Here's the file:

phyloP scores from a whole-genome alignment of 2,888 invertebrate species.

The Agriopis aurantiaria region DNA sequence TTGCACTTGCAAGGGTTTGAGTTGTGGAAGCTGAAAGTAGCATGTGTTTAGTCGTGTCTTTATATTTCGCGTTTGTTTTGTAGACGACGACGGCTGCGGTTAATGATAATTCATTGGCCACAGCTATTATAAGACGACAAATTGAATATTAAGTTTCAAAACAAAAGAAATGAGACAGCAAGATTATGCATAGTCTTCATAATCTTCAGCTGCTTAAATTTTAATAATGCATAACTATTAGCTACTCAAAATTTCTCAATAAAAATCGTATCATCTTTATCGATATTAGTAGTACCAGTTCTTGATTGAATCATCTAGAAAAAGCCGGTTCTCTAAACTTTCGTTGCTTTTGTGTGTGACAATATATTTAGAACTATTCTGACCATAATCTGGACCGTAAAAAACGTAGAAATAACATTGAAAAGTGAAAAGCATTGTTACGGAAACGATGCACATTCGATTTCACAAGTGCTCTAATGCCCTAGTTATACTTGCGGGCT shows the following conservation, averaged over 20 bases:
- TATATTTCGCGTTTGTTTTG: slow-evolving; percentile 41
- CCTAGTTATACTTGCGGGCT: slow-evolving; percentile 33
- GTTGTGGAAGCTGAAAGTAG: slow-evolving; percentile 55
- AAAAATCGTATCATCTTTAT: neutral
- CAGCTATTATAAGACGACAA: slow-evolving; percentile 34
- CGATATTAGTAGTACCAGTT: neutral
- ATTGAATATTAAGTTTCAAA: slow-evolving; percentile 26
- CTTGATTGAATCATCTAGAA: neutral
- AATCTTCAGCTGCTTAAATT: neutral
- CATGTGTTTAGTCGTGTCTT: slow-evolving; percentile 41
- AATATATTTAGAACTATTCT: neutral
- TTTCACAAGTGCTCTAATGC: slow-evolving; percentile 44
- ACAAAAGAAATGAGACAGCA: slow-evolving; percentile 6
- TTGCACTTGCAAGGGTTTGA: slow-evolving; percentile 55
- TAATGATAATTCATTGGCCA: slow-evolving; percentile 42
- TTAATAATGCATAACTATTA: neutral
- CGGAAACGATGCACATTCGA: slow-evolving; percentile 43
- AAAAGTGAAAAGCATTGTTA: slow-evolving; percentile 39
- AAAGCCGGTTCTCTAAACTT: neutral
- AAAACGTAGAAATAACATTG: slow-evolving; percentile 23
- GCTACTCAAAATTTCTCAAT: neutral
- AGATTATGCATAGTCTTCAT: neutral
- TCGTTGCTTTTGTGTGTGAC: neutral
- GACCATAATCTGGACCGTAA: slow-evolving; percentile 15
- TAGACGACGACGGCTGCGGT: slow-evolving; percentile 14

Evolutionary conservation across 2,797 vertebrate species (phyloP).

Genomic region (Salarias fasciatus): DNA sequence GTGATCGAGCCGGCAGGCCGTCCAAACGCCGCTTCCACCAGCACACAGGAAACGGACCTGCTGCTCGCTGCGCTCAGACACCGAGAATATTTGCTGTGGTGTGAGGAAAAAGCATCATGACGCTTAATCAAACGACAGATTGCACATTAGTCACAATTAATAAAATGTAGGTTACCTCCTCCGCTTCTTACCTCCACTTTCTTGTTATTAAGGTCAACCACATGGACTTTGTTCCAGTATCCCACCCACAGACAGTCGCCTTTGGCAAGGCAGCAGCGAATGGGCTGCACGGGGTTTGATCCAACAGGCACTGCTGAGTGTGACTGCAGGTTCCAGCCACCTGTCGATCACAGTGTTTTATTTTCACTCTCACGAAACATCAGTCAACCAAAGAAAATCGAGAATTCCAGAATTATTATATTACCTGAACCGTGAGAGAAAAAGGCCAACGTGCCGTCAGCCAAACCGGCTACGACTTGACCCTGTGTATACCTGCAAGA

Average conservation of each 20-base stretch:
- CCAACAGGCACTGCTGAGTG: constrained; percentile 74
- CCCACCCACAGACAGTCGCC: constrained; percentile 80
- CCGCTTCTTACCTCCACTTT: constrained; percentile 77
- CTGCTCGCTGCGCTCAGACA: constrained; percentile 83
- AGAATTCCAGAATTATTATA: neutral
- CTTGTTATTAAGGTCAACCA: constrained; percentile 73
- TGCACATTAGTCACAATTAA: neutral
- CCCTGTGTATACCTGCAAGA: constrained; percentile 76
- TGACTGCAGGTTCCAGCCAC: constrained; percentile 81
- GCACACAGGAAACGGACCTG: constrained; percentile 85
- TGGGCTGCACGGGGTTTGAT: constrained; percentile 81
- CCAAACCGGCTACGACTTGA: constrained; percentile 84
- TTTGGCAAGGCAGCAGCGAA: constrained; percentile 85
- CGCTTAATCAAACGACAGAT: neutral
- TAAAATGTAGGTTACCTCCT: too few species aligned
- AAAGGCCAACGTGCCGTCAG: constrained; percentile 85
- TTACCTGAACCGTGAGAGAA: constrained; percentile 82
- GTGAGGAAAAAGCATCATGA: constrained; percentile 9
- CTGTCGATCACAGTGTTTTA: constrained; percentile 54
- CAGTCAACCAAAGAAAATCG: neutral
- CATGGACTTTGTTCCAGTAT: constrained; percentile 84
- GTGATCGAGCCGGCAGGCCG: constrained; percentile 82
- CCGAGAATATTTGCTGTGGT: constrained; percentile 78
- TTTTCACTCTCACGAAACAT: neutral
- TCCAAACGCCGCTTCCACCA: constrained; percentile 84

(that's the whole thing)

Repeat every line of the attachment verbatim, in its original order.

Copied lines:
phyloP scores from a whole-genome alignment of 2,888 invertebrate species.

The Agriopis aurantiaria region DNA sequence TTGCACTTGCAAGGGTTTGAGTTGTGGAAGCTGAAAGTAGCATGTGTTTAGTCGTGTCTTTATATTTCGCGTTTGTTTTGTAGACGACGACGGCTGCGGTTAATGATAATTCATTGGCCACAGCTATTATAAGACGACAAATTGAATATTAAGTTTCAAAACAAAAGAAATGAGACAGCAAGATTATGCATAGTCTTCATAATCTTCAGCTGCTTAAATTTTAATAATGCATAACTATTAGCTACTCAAAATTTCTCAATAAAAATCGTATCATCTTTATCGATATTAGTAGTACCAGTTCTTGATTGAATCATCTAGAAAAAGCCGGTTCTCTAAACTTTCGTTGCTTTTGTGTGTGACAATATATTTAGAACTATTCTGACCATAATCTGGACCGTAAAAAACGTAGAAATAACATTGAAAAGTGAAAAGCATTGTTACGGAAACGATGCACATTCGATTTCACAAGTGCTCTAATGCCCTAGTTATACTTGCGGGCT shows the following conservation, averaged over 20 bases:
- TATATTTCGCGTTTGTTTTG: slow-evolving; percentile 41
- CCTAGTTATACTTGCGGGCT: slow-evolving; percentile 33
- GTTGTGGAAGCTGAAAGTAG: slow-evolving; percentile 55
- AAAAATCGTATCATCTTTAT: neutral
- CAGCTATTATAAGACGACAA: slow-evolving; percentile 34
- CGATATTAGTAGTACCAGTT: neutral
- ATTGAATATTAAGTTTCAAA: slow-evolving; percentile 26
- CTTGATTGAATCATCTAGAA: neutral
- AATCTTCAGCTGCTTAAATT: neutral
- CATGTGTTTAGTCGTGTCTT: slow-evolving; percentile 41
- AATATATTTAGAACTATTCT: neutral
- TTTCACAAGTGCTCTAATGC: slow-evolving; percentile 44
- ACAAAAGAAATGAGACAGCA: slow-evolving; percentile 6
- TTGCACTTGCAAGGGTTTGA: slow-evolving; percentile 55
- TAATGATAATTCATTGGCCA: slow-evolving; percentile 42
- TTAATAATGCATAACTATTA: neutral
- CGGAAACGATGCACATTCGA: slow-evolving; percentile 43
- AAAAGTGAAAAGCATTGTTA: slow-evolving; percentile 39
- AAAGCCGGTTCTCTAAACTT: neutral
- AAAACGTAGAAATAACATTG: slow-evolving; percentile 23
- GCTACTCAAAATTTCTCAAT: neutral
- AGATTATGCATAGTCTTCAT: neutral
- TCGTTGCTTTTGTGTGTGAC: neutral
- GACCATAATCTGGACCGTAA: slow-evolving; percentile 15
- TAGACGACGACGGCTGCGGT: slow-evolving; percentile 14

Evolutionary conservation across 2,797 vertebrate species (phyloP).

Genomic region (Salarias fasciatus): DNA sequence GTGATCGAGCCGGCAGGCCGTCCAAACGCCGCTTCCACCAGCACACAGGAAACGGACCTGCTGCTCGCTGCGCTCAGACACCGAGAATATTTGCTGTGGTGTGAGGAAAAAGCATCATGACGCTTAATCAAACGACAGATTGCACATTAGTCACAATTAATAAAATGTAGGTTACCTCCTCCGCTTCTTACCTCCACTTTCTTGTTATTAAGGTCAACCACATGGACTTTGTTCCAGTATCCCACCCACAGACAGTCGCCTTTGGCAAGGCAGCAGCGAATGGGCTGCACGGGGTTTGATCCAACAGGCACTGCTGAGTGTGACTGCAGGTTCCAGCCACCTGTCGATCACAGTGTTTTATTTTCACTCTCACGAAACATCAGTCAACCAAAGAAAATCGAGAATTCCAGAATTATTATATTACCTGAACCGTGAGAGAAAAAGGCCAACGTGCCGTCAGCCAAACCGGCTACGACTTGACCCTGTGTATACCTGCAAGA

Average conservation of each 20-base stretch:
- CCAACAGGCACTGCTGAGTG: constrained; percentile 74
- CCCACCCACAGACAGTCGCC: constrained; percentile 80
- CCGCTTCTTACCTCCACTTT: constrained; percentile 77
- CTGCTCGCTGCGCTCAGACA: constrained; percentile 83
- AGAATTCCAGAATTATTATA: neutral
- CTTGTTATTAAGGTCAACCA: constrained; percentile 73
- TGCACATTAGTCACAATTAA: neutral
- CCCTGTGTATACCTGCAAGA: constrained; percentile 76
- TGACTGCAGGTTCCAGCCAC: constrained; percentile 81
- GCACACAGGAAACGGACCTG: constrained; percentile 85
- TGGGCTGCACGGGGTTTGAT: constrained; percentile 81
- CCAAACCGGCTACGACTTGA: constrained; percentile 84
- TTTGGCAAGGCAGCAGCGAA: constrained; percentile 85
- CGCTTAATCAAACGACAGAT: neutral
- TAAAATGTAGGTTACCTCCT: too few species aligned
- AAAGGCCAACGTGCCGTCAG: constrained; percentile 85
- TTACCTGAACCGTGAGAGAA: constrained; percentile 82
- GTGAGGAAAAAGCATCATGA: constrained; percentile 9
- CTGTCGATCACAGTGTTTTA: constrained; percentile 54
- CAGTCAACCAAAGAAAATCG: neutral
- CATGGACTTTGTTCCAGTAT: constrained; percentile 84
- GTGATCGAGCCGGCAGGCCG: constrained; percentile 82
- CCGAGAATATTTGCTGTGGT: constrained; percentile 78
- TTTTCACTCTCACGAAACAT: neutral
- TCCAAACGCCGCTTCCACCA: constrained; percentile 84